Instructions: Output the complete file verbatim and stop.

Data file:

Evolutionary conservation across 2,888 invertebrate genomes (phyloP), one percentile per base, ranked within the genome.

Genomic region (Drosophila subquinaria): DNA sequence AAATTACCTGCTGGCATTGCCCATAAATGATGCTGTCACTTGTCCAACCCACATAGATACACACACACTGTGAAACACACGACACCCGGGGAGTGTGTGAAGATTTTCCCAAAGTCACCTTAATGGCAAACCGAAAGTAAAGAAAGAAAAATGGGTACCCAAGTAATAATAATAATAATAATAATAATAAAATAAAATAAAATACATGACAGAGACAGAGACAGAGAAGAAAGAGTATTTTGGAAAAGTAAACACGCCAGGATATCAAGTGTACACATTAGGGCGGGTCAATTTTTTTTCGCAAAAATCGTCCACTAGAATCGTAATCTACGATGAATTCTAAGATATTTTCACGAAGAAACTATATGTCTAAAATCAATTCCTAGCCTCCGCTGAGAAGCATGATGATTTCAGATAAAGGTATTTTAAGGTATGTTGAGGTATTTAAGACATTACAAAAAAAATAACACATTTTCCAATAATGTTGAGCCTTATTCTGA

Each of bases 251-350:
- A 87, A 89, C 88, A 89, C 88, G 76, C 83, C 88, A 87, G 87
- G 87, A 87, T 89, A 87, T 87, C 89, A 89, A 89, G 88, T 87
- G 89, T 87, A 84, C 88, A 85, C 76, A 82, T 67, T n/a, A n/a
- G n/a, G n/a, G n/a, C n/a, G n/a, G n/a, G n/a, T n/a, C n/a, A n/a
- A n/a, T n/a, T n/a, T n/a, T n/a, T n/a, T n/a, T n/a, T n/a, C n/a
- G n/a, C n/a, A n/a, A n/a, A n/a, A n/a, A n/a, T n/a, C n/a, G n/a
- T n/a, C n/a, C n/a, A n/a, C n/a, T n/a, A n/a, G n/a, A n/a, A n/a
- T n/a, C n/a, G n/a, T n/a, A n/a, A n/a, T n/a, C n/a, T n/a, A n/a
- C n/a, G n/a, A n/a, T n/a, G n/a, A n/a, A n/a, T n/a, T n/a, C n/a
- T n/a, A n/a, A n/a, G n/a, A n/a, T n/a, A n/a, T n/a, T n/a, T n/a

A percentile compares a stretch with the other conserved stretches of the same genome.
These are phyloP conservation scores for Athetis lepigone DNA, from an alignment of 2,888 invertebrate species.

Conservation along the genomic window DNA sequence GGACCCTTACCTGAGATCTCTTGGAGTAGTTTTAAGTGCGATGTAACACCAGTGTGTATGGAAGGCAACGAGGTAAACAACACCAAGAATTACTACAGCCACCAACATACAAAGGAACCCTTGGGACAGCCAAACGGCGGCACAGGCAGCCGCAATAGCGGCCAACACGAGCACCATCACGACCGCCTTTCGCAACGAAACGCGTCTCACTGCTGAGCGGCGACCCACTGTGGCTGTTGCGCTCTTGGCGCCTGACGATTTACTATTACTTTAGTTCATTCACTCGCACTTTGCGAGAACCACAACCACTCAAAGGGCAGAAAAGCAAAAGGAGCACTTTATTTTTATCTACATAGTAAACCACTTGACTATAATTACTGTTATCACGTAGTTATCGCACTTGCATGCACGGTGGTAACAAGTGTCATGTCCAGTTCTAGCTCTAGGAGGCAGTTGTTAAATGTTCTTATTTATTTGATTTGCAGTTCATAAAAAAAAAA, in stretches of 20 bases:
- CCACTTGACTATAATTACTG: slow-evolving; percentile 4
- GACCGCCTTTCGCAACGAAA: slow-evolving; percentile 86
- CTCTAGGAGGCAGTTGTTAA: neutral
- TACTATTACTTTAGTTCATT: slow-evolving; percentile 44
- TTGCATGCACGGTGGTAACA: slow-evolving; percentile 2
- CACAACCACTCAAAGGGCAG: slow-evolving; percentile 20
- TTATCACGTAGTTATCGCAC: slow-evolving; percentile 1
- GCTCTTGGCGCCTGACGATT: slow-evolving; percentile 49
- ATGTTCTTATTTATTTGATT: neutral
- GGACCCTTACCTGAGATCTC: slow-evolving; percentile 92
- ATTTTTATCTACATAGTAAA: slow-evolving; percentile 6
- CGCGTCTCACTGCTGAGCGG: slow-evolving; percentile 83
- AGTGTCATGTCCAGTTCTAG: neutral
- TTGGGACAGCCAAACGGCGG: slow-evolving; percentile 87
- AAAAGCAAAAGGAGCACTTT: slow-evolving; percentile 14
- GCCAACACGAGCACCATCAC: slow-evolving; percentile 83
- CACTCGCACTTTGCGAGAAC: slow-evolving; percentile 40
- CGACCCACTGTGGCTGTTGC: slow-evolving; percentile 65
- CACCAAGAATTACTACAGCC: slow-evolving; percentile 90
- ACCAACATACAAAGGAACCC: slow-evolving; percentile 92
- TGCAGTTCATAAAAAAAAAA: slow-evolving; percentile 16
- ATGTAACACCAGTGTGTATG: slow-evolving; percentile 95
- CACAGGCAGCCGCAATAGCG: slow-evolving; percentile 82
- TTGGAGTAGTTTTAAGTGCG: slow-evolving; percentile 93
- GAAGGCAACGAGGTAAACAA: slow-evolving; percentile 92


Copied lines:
Evolutionary conservation across 2,888 invertebrate genomes (phyloP), one percentile per base, ranked within the genome.

Genomic region (Drosophila subquinaria): DNA sequence AAATTACCTGCTGGCATTGCCCATAAATGATGCTGTCACTTGTCCAACCCACATAGATACACACACACTGTGAAACACACGACACCCGGGGAGTGTGTGAAGATTTTCCCAAAGTCACCTTAATGGCAAACCGAAAGTAAAGAAAGAAAAATGGGTACCCAAGTAATAATAATAATAATAATAATAATAAAATAAAATAAAATACATGACAGAGACAGAGACAGAGAAGAAAGAGTATTTTGGAAAAGTAAACACGCCAGGATATCAAGTGTACACATTAGGGCGGGTCAATTTTTTTTCGCAAAAATCGTCCACTAGAATCGTAATCTACGATGAATTCTAAGATATTTTCACGAAGAAACTATATGTCTAAAATCAATTCCTAGCCTCCGCTGAGAAGCATGATGATTTCAGATAAAGGTATTTTAAGGTATGTTGAGGTATTTAAGACATTACAAAAAAAATAACACATTTTCCAATAATGTTGAGCCTTATTCTGA

Each of bases 251-350:
- A 87, A 89, C 88, A 89, C 88, G 76, C 83, C 88, A 87, G 87
- G 87, A 87, T 89, A 87, T 87, C 89, A 89, A 89, G 88, T 87
- G 89, T 87, A 84, C 88, A 85, C 76, A 82, T 67, T n/a, A n/a
- G n/a, G n/a, G n/a, C n/a, G n/a, G n/a, G n/a, T n/a, C n/a, A n/a
- A n/a, T n/a, T n/a, T n/a, T n/a, T n/a, T n/a, T n/a, T n/a, C n/a
- G n/a, C n/a, A n/a, A n/a, A n/a, A n/a, A n/a, T n/a, C n/a, G n/a
- T n/a, C n/a, C n/a, A n/a, C n/a, T n/a, A n/a, G n/a, A n/a, A n/a
- T n/a, C n/a, G n/a, T n/a, A n/a, A n/a, T n/a, C n/a, T n/a, A n/a
- C n/a, G n/a, A n/a, T n/a, G n/a, A n/a, A n/a, T n/a, T n/a, C n/a
- T n/a, A n/a, A n/a, G n/a, A n/a, T n/a, A n/a, T n/a, T n/a, T n/a

A percentile compares a stretch with the other conserved stretches of the same genome.
These are phyloP conservation scores for Athetis lepigone DNA, from an alignment of 2,888 invertebrate species.

Conservation along the genomic window DNA sequence GGACCCTTACCTGAGATCTCTTGGAGTAGTTTTAAGTGCGATGTAACACCAGTGTGTATGGAAGGCAACGAGGTAAACAACACCAAGAATTACTACAGCCACCAACATACAAAGGAACCCTTGGGACAGCCAAACGGCGGCACAGGCAGCCGCAATAGCGGCCAACACGAGCACCATCACGACCGCCTTTCGCAACGAAACGCGTCTCACTGCTGAGCGGCGACCCACTGTGGCTGTTGCGCTCTTGGCGCCTGACGATTTACTATTACTTTAGTTCATTCACTCGCACTTTGCGAGAACCACAACCACTCAAAGGGCAGAAAAGCAAAAGGAGCACTTTATTTTTATCTACATAGTAAACCACTTGACTATAATTACTGTTATCACGTAGTTATCGCACTTGCATGCACGGTGGTAACAAGTGTCATGTCCAGTTCTAGCTCTAGGAGGCAGTTGTTAAATGTTCTTATTTATTTGATTTGCAGTTCATAAAAAAAAAA, in stretches of 20 bases:
- CCACTTGACTATAATTACTG: slow-evolving; percentile 4
- GACCGCCTTTCGCAACGAAA: slow-evolving; percentile 86
- CTCTAGGAGGCAGTTGTTAA: neutral
- TACTATTACTTTAGTTCATT: slow-evolving; percentile 44
- TTGCATGCACGGTGGTAACA: slow-evolving; percentile 2
- CACAACCACTCAAAGGGCAG: slow-evolving; percentile 20
- TTATCACGTAGTTATCGCAC: slow-evolving; percentile 1
- GCTCTTGGCGCCTGACGATT: slow-evolving; percentile 49
- ATGTTCTTATTTATTTGATT: neutral
- GGACCCTTACCTGAGATCTC: slow-evolving; percentile 92
- ATTTTTATCTACATAGTAAA: slow-evolving; percentile 6
- CGCGTCTCACTGCTGAGCGG: slow-evolving; percentile 83
- AGTGTCATGTCCAGTTCTAG: neutral
- TTGGGACAGCCAAACGGCGG: slow-evolving; percentile 87
- AAAAGCAAAAGGAGCACTTT: slow-evolving; percentile 14
- GCCAACACGAGCACCATCAC: slow-evolving; percentile 83
- CACTCGCACTTTGCGAGAAC: slow-evolving; percentile 40
- CGACCCACTGTGGCTGTTGC: slow-evolving; percentile 65
- CACCAAGAATTACTACAGCC: slow-evolving; percentile 90
- ACCAACATACAAAGGAACCC: slow-evolving; percentile 92
- TGCAGTTCATAAAAAAAAAA: slow-evolving; percentile 16
- ATGTAACACCAGTGTGTATG: slow-evolving; percentile 95
- CACAGGCAGCCGCAATAGCG: slow-evolving; percentile 82
- TTGGAGTAGTTTTAAGTGCG: slow-evolving; percentile 93
- GAAGGCAACGAGGTAAACAA: slow-evolving; percentile 92